Bury Your Dead by Louise Penny

Rating: 4.5
Inspector Gamache #6

It is Winter Carnival in Quebec City, bitterly cold and surpassingly beautiful. Chief Inspector Armand Gamache has come not to join the revels but to recover from an investigation gone hauntingly wrong. But violent death is inescapable, even in the apparent sanctuary of the Literary and Historical Society--where an obsessive historian's quest for the remains of the founder of Quebec, Samuel de Champlain, ends in murder. Could a secret buried with Champlain for nearly four hundred years be so dreadful that someone would kill to protect it?

U&!**(&!*(J!Y^%#^&WT This was the best Gamache yet! Bury Your Dead grabs you by your heart and is a rollercoaster of emotions from beginning to end. I love Gamache and this book forces you to watch as this strong character is lost and suffering. I was also taken by surprise by the killer in this one but probably because I was so involved in the story of what happened to Gamache and his team that the mystery took a backseat, even though it was a good one and filled with historical information. Read this series!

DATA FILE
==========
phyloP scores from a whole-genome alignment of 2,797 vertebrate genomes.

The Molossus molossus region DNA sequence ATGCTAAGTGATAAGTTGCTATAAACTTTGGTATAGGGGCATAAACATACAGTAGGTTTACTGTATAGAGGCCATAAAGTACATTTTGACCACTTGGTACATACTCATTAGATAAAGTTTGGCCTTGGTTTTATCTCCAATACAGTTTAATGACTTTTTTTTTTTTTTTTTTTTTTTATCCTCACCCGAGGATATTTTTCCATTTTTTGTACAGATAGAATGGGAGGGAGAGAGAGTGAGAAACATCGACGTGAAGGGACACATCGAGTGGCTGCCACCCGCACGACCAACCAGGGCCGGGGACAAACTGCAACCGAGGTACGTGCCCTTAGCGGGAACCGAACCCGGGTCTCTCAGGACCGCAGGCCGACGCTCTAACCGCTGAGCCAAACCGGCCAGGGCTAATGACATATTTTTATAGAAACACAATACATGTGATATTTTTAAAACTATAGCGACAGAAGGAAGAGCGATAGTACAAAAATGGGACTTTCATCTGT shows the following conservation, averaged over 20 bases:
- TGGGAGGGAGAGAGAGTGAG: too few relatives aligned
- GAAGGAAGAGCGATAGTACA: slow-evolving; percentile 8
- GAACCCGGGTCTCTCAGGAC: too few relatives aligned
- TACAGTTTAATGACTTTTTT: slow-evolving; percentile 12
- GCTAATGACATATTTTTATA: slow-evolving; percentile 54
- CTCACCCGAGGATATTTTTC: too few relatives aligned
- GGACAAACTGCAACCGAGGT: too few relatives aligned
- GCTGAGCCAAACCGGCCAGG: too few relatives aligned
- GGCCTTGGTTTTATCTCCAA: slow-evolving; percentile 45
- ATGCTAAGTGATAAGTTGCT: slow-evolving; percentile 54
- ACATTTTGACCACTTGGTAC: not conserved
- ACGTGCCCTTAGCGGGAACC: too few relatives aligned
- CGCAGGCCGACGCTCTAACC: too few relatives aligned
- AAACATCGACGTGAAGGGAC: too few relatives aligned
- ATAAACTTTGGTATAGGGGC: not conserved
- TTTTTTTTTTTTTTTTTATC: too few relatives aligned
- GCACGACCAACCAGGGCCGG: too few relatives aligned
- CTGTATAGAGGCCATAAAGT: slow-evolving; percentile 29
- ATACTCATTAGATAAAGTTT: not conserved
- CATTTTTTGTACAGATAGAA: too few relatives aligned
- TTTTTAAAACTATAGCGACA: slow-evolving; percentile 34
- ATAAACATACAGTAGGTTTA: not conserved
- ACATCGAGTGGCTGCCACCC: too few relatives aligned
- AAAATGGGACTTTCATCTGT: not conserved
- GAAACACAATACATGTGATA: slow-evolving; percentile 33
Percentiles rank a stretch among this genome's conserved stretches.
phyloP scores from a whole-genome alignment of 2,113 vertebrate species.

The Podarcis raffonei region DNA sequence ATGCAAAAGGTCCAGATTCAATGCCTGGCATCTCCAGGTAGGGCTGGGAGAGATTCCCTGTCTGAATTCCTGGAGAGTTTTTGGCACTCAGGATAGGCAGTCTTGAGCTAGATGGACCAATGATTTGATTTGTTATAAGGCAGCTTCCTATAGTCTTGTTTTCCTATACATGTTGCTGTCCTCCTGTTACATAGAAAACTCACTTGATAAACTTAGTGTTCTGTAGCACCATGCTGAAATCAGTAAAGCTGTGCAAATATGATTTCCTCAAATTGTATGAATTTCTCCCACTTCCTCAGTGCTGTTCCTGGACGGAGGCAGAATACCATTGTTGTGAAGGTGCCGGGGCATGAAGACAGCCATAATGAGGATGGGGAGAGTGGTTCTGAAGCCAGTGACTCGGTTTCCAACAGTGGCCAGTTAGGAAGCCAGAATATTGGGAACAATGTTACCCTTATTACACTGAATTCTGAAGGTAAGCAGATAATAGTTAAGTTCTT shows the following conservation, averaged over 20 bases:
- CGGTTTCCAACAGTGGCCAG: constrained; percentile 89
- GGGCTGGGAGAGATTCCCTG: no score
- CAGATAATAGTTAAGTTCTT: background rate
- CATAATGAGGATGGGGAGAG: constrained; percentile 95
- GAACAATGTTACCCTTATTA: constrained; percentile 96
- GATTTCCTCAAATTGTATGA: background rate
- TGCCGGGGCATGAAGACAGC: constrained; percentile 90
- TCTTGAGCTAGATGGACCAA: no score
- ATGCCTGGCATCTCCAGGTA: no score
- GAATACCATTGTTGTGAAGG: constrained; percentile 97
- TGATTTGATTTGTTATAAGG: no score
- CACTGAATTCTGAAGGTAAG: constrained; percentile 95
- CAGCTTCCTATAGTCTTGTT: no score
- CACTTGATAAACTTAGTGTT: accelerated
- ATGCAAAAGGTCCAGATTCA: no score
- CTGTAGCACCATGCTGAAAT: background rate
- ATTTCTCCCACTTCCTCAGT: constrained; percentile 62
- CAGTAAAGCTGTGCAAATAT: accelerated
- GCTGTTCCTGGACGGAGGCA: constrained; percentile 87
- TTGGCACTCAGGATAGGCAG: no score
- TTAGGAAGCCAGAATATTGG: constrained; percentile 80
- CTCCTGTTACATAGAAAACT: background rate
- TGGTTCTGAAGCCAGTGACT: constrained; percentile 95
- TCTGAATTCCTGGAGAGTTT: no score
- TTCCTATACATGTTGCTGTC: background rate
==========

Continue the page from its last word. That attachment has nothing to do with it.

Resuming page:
The Impossible Lives of Greta Wells by Andrew Sean Greer

Rating: 3

After the death of her beloved twin brother and the abandonment of her long-time lover, Greta Wells undergoes electroshock therapy. Over the course of the treatment, Greta finds herself repeatedly sent to 1918, 1941, and back to the present. Whisked from the gas-lit streets and horse-drawn carriages of the West Village to a martini-fueled lunch at the Oak Room, in these other worlds, Greta finds her brother alive and well—though fearfully masking his true personality. And her former lover is now her devoted husband…but will he be unfaithful to her in this life as well? Greta Wells is fascinated by her alter egos: in 1941, she is a devoted mother; in 1918, she is a bohemian adulteress.

 There's a line in the very beginning of this book that Greta's brother says and it stuck with me. "When you were a little girl, is this the woman you dreamed of being?" It was a loose thread throughout the book but I think it could be a thought provoking question in your own life. I really enjoyed the time traveling element of this book. I'm totally into the idea of fate and destiny. It did bother me how stuck Greta was on her lover. In every version of her life, he wasn't a nice person but she still pursued him in every version. I liked her relationship with her brother and in each world it stayed constant. Recommend as a good beach or flight read.